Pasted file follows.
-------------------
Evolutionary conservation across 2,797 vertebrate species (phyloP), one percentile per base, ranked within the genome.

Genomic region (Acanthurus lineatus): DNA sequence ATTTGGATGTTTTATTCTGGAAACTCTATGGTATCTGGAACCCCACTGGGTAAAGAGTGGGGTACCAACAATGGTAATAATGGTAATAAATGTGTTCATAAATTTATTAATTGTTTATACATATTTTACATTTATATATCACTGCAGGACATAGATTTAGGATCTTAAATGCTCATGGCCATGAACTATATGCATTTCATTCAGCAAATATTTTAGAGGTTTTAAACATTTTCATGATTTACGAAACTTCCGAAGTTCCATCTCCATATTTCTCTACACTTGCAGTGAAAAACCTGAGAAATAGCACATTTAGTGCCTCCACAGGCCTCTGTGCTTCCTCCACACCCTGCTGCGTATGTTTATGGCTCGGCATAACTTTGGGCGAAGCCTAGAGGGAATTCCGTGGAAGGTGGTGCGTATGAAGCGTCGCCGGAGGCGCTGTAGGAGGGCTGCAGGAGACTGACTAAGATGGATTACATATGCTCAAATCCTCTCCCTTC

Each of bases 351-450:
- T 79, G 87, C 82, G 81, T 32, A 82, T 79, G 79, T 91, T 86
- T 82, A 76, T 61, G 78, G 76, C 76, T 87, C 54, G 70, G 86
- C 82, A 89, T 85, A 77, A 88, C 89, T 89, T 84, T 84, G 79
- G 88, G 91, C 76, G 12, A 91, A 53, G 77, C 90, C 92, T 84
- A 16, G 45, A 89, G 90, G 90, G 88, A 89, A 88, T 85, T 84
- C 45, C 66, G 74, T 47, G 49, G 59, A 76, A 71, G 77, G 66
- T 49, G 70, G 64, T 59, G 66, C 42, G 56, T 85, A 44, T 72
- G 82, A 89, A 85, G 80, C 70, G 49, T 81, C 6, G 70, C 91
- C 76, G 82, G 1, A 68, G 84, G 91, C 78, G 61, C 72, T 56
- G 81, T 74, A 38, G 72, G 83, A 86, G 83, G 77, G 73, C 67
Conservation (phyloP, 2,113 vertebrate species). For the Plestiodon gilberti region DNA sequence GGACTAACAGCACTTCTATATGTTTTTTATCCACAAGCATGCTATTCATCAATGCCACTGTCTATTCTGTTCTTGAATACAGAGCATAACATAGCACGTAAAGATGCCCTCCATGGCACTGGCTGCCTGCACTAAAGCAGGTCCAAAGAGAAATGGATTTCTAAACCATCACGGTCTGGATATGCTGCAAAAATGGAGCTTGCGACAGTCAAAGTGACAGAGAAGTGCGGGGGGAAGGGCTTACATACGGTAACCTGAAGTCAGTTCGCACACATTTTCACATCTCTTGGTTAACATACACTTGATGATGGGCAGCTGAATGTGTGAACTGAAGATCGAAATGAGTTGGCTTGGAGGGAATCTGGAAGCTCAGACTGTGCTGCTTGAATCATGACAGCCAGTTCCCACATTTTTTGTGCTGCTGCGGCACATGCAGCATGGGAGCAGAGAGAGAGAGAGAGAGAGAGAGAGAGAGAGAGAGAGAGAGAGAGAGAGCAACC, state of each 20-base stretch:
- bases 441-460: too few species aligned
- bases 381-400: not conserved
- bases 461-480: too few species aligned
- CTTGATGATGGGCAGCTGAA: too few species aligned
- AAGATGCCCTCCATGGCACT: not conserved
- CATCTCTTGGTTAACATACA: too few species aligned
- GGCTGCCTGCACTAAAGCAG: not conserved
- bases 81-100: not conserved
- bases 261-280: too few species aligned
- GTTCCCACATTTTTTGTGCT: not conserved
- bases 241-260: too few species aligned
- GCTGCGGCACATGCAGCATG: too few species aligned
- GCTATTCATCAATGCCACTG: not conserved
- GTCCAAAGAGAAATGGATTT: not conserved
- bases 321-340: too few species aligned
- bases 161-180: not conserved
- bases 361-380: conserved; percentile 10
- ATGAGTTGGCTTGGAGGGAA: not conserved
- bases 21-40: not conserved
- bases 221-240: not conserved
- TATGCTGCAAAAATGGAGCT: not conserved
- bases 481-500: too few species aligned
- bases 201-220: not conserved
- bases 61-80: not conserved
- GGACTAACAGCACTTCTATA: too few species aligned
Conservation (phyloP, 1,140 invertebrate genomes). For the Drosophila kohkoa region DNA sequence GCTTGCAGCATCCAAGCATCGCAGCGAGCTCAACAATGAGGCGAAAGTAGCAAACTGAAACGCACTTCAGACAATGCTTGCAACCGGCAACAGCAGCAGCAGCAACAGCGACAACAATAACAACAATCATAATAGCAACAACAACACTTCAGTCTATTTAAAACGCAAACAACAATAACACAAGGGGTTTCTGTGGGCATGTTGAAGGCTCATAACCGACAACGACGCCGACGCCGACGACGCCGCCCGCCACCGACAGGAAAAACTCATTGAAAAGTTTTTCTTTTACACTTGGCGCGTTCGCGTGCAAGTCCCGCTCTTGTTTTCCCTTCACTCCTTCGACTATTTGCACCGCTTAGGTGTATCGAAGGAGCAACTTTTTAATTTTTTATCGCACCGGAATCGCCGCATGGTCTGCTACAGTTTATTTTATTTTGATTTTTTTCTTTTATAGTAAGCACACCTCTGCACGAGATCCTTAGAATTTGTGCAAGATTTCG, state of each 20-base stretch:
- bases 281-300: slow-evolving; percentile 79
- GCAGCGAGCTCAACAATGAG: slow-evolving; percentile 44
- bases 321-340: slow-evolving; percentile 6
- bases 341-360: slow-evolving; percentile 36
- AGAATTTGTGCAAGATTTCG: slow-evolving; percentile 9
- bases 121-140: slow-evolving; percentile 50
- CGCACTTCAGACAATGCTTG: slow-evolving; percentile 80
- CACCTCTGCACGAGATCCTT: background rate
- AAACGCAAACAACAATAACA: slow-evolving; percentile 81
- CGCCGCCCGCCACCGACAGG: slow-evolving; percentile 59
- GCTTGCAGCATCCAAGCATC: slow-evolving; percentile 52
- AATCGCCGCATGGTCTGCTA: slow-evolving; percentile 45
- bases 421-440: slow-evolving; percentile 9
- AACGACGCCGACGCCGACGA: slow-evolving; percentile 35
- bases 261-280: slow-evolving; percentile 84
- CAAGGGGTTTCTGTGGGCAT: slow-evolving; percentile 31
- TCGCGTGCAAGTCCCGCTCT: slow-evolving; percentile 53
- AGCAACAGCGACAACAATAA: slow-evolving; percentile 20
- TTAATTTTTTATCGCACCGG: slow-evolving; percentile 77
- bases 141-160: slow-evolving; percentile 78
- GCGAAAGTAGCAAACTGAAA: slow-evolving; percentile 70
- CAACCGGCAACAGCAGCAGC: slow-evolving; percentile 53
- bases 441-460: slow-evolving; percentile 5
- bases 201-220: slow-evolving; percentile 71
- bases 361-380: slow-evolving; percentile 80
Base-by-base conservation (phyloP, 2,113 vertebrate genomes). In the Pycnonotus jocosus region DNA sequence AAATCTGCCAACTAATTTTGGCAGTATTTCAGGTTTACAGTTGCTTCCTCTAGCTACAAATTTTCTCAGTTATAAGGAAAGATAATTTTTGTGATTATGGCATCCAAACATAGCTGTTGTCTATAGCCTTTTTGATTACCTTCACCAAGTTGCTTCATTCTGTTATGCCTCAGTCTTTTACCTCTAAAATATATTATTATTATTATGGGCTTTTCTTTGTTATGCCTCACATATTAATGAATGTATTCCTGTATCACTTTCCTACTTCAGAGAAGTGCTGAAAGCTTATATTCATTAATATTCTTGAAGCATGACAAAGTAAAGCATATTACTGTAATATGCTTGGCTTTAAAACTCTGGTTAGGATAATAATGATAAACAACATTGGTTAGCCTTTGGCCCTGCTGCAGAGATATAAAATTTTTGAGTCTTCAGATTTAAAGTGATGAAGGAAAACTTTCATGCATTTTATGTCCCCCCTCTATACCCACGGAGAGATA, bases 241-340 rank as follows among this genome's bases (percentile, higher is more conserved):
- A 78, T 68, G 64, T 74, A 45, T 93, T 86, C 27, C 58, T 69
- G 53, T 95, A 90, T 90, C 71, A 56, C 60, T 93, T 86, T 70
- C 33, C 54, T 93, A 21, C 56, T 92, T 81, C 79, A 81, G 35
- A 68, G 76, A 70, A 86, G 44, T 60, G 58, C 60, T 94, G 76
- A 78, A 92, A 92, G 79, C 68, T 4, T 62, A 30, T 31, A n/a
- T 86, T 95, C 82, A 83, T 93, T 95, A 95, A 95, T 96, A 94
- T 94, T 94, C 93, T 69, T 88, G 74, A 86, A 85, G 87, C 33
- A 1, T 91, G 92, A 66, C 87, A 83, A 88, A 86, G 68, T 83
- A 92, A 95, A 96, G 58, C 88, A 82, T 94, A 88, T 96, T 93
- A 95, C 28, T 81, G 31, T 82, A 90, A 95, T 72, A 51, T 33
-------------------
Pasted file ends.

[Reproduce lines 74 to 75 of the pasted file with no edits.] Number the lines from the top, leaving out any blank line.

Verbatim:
- A 1, T 91, G 92, A 66, C 87, A 83, A 88, A 86, G 68, T 83
- A 92, A 95, A 96, G 58, C 88, A 82, T 94, A 88, T 96, T 93